First, what is slab clearance?
Slab clearance is the amount of exposed concrete between the ground and the first layer of mortar as shown in the photo above. What we like to see is around 6-inches of slab clearance. More is better, but even a couple of inches is better than nothing.
Does inadequate slab clearance hurt foundation performance?
Strictly speaking, slab clearance has no relation to foundation performance. There are two advantages to slab clearance.
The wood framing, specifically the bottom plate, is subjected to more moisture as it gets closer to the ground. As the wood in the wall absorbs moisture, the wood frame begins to rot. Unfortunately, subterranean termites will inevitably be attracted to the soft rotted wood.
One way termites can gain access to the wood frame structure is to build a tunnel that extends from the ground to the top of the exposed slab. If there is good slab clearance, the tunnel will be easily seen. If someone sees the tunnel, corrective action can be taken before the termite damage becomes widespread.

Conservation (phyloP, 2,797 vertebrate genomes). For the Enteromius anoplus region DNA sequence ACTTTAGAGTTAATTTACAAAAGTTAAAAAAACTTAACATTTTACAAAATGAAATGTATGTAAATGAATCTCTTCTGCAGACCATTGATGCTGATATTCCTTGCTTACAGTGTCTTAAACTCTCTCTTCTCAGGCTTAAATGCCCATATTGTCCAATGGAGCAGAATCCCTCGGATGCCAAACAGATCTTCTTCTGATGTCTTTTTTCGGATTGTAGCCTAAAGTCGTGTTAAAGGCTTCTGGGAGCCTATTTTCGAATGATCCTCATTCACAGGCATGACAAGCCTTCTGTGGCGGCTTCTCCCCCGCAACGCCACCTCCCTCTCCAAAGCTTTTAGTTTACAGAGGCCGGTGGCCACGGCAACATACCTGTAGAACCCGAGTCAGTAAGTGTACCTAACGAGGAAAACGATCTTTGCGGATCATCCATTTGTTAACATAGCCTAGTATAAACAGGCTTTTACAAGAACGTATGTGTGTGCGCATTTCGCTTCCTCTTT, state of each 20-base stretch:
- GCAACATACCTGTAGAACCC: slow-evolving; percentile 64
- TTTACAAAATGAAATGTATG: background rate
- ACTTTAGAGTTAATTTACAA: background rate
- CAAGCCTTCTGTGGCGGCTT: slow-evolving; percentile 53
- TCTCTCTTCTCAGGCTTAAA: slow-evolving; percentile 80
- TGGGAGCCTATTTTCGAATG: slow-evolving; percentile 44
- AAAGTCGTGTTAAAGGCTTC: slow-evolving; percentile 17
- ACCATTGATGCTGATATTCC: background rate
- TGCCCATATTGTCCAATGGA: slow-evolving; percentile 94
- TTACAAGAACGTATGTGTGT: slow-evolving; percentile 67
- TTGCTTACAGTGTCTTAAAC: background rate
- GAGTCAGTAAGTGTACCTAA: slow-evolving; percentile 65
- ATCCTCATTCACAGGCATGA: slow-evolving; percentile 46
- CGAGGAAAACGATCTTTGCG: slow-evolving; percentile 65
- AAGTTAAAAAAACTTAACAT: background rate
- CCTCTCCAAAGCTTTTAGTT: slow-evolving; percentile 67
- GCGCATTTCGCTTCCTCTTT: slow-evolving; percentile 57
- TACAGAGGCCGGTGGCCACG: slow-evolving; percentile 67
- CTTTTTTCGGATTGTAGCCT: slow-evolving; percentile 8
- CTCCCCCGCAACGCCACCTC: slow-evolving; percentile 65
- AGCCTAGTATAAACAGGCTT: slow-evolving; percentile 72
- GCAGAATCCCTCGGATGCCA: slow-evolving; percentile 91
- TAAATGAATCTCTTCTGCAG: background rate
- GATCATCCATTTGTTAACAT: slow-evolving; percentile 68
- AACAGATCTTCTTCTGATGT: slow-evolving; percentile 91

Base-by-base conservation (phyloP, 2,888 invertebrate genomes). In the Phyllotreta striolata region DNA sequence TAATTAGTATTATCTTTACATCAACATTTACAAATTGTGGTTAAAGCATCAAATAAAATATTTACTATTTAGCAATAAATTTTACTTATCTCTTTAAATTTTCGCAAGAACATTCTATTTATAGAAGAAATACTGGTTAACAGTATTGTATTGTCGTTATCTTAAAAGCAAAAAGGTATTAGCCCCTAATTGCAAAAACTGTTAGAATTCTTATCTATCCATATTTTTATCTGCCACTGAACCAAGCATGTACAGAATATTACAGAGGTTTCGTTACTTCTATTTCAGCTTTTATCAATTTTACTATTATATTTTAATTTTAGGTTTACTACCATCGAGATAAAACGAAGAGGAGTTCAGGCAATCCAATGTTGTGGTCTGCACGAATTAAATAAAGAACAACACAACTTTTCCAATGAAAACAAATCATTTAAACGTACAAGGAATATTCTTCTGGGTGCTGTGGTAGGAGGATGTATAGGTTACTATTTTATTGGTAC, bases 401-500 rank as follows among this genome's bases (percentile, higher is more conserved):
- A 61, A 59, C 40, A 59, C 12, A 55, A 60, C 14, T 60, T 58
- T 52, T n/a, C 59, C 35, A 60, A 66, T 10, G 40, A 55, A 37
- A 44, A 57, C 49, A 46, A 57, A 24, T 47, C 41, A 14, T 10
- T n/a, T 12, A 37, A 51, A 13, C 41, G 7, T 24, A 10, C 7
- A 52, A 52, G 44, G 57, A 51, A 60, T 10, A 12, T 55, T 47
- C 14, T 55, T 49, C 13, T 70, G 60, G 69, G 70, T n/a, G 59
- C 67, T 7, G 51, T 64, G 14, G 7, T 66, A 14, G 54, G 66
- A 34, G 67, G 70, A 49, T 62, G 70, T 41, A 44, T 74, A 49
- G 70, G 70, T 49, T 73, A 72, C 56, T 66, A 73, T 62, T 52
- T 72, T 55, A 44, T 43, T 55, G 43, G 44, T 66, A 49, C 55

How can inadequate slab clearance be corrected?
First, upon discovering an exposed tunnel, you should contact a licensed structural pest control operator. A licensed pest control operator can determine if the infestation is active.
Next, you have to remove soil, mulch, compost or anything else that obstructs seeing the concrete.
Don’t make this mistake.
This mistake is pretty common. When the soil is removed the result may be that there is a small ditch adjacent to the perimeter grade beam. That shallow ditch prevents water from draining directly away from the foundation. One problem has been exchanged for another problem.